The three-day conference, also known as Global Startup Festival Daejeon, kicked off at 2 p.m. Tuesday at the Daejeon Convention Center, hosting some 300 participants in this city some 140 kilometers south of Seoul.
“Here in Daejeon, we have a wonderful set of communities already in place with the best universities based in the heart of the city, which provide you some of the brightest minds of the next generation,” Andreas Saari, CEO of the world’s largest nonprofit startup conference, Slush, and co-founder of Wave Ventures, said in his congratulatory speech.
|Participants listen during the opening ceremony of Exit Daejeon 2019 (Park Hyun-koo/The Korea Herald)|
“The private sector is playing a leading role (in Exit Daejeon 2019),” Her said. “I hope this event will lay a cornerstone for the building of a system that matches foreign venture investors and startups here.”
Kwon Chung-won, CEO of Herald Corp., said in a speech that Korea’s future depends on how startups grow and whether they can open the doors to a global era amid a lackluster domestic economy and soaring labor costs here.
“We have hinged on fast-following and taken advantage of low labor costs to this day, but they do not work anymore. ... It is high time to take on what remains untapped,” Kwon said.
A major feature of the event is the Exit Forum, which started at 3 p.m. and featured keynote speakers such as Saari and Moaffak Ahmed, a Slush director and angel investor. Other speakers included Anne Badan, founder of Shortcut -- a nonprofit startup builder and sister organization of Slush -- HAX founder Cyril Ebersweiler, Junction head Antti Hammainen, WeWork Labs Global co-founder Matthew Shampine and Line ScaleUp Thailand Executive Director Jayden Kang.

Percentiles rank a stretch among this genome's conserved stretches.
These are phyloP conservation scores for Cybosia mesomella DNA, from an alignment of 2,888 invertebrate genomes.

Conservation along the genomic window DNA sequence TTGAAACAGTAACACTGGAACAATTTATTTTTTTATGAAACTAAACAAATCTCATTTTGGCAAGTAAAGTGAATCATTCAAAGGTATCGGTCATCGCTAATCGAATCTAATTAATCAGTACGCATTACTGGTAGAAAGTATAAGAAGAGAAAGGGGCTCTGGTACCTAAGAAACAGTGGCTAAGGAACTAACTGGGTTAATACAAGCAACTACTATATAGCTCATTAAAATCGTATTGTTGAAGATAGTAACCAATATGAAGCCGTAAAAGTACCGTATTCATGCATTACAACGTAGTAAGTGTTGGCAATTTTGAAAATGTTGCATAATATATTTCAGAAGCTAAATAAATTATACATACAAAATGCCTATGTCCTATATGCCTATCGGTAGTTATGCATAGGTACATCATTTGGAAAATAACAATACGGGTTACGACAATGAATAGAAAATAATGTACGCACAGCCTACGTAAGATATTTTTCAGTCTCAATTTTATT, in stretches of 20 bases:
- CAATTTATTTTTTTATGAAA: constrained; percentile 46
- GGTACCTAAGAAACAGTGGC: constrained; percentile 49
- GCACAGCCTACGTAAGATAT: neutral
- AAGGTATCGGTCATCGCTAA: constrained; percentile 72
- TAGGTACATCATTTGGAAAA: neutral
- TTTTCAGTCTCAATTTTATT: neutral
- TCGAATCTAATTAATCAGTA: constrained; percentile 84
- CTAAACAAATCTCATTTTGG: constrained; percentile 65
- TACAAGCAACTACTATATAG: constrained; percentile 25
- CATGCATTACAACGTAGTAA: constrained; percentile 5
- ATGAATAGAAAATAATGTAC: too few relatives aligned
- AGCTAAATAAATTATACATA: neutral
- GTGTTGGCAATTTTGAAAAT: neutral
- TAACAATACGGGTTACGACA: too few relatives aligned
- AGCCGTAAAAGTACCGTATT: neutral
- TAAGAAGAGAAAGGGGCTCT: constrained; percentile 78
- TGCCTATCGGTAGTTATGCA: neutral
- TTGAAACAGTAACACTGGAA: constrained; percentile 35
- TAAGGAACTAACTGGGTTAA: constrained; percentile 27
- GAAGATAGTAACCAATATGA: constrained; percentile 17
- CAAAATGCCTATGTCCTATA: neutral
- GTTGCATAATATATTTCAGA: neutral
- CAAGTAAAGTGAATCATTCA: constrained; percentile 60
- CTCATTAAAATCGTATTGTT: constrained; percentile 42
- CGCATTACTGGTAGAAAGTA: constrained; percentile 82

The first day also marked the start of a pitching event called “Investment Attraction Audition,” where 24 startups are competing for three spots to take part in Slush 2019 Helsinki in November. Winners will be chosen on the last day of the conference. It also marked the kickoff of the exhibition, where some 100 booths from startups and government bodies were present and participants could receive one-stop startup counseling.
For the remaining two days, up-and-coming events include a startup meeting with Slush officials, presentations by officials of foreign embassies in Korea, and seminars hosted by representatives of K-Water, Daedeok Special District, K-biz Korea and Seoul-based startup Extriber.
By Son Ji-hyoung (firstname.lastname@example.org)